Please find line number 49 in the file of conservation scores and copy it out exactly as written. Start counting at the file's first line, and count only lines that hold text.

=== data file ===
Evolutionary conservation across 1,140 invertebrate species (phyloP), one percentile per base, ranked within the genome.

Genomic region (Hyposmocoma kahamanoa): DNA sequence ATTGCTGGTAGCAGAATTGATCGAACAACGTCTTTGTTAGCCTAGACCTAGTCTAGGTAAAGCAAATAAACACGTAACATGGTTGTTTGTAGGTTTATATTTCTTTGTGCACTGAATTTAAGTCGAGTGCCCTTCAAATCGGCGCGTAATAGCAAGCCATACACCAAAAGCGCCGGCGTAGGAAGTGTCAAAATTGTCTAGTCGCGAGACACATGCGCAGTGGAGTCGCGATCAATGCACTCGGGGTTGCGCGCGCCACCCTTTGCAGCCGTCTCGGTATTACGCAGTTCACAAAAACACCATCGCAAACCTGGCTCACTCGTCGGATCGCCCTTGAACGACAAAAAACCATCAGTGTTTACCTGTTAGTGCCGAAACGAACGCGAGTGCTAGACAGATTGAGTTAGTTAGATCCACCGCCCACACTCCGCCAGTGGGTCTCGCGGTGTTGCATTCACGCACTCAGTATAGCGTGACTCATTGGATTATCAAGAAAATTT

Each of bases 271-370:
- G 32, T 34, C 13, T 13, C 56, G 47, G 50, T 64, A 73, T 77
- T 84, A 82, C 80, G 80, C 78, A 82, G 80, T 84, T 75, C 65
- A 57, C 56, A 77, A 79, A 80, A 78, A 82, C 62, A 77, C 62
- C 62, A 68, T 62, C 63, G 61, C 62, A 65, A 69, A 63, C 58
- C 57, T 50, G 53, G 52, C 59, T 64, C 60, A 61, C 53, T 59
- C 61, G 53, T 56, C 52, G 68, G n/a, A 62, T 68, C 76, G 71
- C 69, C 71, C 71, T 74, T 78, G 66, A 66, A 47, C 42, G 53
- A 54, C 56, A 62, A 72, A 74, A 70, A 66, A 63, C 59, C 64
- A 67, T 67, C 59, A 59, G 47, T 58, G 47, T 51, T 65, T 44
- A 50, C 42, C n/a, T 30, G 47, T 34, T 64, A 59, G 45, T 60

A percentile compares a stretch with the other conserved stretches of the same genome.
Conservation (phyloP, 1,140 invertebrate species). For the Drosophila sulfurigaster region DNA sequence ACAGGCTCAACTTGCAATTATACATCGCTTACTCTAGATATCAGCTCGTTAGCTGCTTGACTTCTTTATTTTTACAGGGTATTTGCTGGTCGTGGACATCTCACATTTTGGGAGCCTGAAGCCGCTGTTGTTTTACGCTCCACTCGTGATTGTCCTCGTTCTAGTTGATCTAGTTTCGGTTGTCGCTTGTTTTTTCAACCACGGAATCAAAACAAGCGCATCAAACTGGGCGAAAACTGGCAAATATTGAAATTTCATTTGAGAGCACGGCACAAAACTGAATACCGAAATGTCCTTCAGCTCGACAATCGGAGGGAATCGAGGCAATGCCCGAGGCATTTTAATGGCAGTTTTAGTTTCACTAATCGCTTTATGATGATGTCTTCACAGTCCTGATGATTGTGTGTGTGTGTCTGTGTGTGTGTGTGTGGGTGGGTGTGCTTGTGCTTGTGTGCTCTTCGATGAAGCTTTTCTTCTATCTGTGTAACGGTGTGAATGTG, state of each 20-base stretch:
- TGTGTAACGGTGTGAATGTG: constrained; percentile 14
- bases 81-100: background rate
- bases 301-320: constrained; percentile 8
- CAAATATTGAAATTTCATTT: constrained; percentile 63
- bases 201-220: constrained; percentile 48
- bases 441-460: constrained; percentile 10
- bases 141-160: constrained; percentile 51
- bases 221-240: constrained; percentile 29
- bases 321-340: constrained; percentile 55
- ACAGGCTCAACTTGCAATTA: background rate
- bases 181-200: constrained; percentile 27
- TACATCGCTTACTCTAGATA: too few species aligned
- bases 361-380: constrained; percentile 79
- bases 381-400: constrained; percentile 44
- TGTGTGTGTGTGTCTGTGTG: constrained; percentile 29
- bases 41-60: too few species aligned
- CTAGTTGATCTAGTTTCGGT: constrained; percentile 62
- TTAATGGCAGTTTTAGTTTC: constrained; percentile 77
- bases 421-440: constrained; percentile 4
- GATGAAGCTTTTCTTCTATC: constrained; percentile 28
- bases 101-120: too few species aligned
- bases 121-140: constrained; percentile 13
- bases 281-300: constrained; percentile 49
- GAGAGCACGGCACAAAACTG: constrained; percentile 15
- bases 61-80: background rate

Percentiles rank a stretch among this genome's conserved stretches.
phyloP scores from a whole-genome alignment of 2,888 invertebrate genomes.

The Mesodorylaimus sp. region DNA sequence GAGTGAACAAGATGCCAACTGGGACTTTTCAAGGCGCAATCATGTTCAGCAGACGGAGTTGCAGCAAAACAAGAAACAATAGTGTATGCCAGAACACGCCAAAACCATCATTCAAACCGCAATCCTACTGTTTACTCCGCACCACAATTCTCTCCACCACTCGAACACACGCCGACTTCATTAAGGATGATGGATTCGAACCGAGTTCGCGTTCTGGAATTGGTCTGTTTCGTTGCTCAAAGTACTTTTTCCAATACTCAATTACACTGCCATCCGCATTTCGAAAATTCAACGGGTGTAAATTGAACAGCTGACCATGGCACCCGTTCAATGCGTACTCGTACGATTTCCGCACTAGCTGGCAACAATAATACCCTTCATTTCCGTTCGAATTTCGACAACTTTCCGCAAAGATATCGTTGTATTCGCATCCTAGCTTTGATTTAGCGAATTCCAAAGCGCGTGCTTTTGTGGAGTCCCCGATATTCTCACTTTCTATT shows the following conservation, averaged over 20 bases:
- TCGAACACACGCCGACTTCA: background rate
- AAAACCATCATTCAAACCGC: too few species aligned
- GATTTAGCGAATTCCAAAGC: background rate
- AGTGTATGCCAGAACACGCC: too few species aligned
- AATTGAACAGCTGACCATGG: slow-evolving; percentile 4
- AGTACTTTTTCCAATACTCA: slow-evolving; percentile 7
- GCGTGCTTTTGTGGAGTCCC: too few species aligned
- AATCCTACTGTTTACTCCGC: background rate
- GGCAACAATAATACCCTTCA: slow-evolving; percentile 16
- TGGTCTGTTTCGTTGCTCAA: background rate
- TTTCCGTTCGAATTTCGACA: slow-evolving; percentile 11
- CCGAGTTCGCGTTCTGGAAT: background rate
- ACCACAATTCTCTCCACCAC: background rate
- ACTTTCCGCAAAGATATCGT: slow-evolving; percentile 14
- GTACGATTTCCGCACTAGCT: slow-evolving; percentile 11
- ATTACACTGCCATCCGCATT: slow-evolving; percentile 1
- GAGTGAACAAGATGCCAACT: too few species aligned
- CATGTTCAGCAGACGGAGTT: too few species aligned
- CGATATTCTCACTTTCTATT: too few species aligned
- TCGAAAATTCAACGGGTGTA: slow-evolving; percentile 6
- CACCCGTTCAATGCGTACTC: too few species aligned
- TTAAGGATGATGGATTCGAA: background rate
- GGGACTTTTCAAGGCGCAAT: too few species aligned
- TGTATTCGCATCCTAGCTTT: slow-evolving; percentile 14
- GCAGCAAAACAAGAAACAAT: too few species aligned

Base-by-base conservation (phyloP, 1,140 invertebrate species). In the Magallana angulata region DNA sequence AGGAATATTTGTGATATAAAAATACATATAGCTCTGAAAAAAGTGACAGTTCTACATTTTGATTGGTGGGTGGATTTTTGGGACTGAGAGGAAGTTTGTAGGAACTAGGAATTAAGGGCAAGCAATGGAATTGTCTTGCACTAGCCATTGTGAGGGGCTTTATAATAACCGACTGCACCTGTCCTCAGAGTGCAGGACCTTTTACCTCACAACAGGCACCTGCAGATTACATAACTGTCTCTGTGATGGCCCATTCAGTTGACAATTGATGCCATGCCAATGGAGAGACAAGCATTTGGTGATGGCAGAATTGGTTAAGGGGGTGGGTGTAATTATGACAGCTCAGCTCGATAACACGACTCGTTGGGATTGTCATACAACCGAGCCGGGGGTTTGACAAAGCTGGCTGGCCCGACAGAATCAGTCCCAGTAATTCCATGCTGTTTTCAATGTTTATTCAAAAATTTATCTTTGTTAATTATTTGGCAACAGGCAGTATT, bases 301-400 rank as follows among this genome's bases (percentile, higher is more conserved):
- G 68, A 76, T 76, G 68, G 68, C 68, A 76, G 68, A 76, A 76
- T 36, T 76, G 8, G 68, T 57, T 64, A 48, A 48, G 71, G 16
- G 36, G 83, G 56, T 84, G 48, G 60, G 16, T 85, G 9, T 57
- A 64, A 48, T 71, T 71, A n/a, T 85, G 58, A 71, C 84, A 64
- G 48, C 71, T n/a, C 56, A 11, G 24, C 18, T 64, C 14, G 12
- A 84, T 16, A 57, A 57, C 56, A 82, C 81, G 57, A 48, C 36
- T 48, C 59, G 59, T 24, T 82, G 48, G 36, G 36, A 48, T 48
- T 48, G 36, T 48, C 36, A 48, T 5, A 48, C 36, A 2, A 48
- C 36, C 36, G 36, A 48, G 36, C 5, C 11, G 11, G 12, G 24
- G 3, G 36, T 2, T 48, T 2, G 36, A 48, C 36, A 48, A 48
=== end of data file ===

- AGTACTTTTTCCAATACTCA: slow-evolving; percentile 7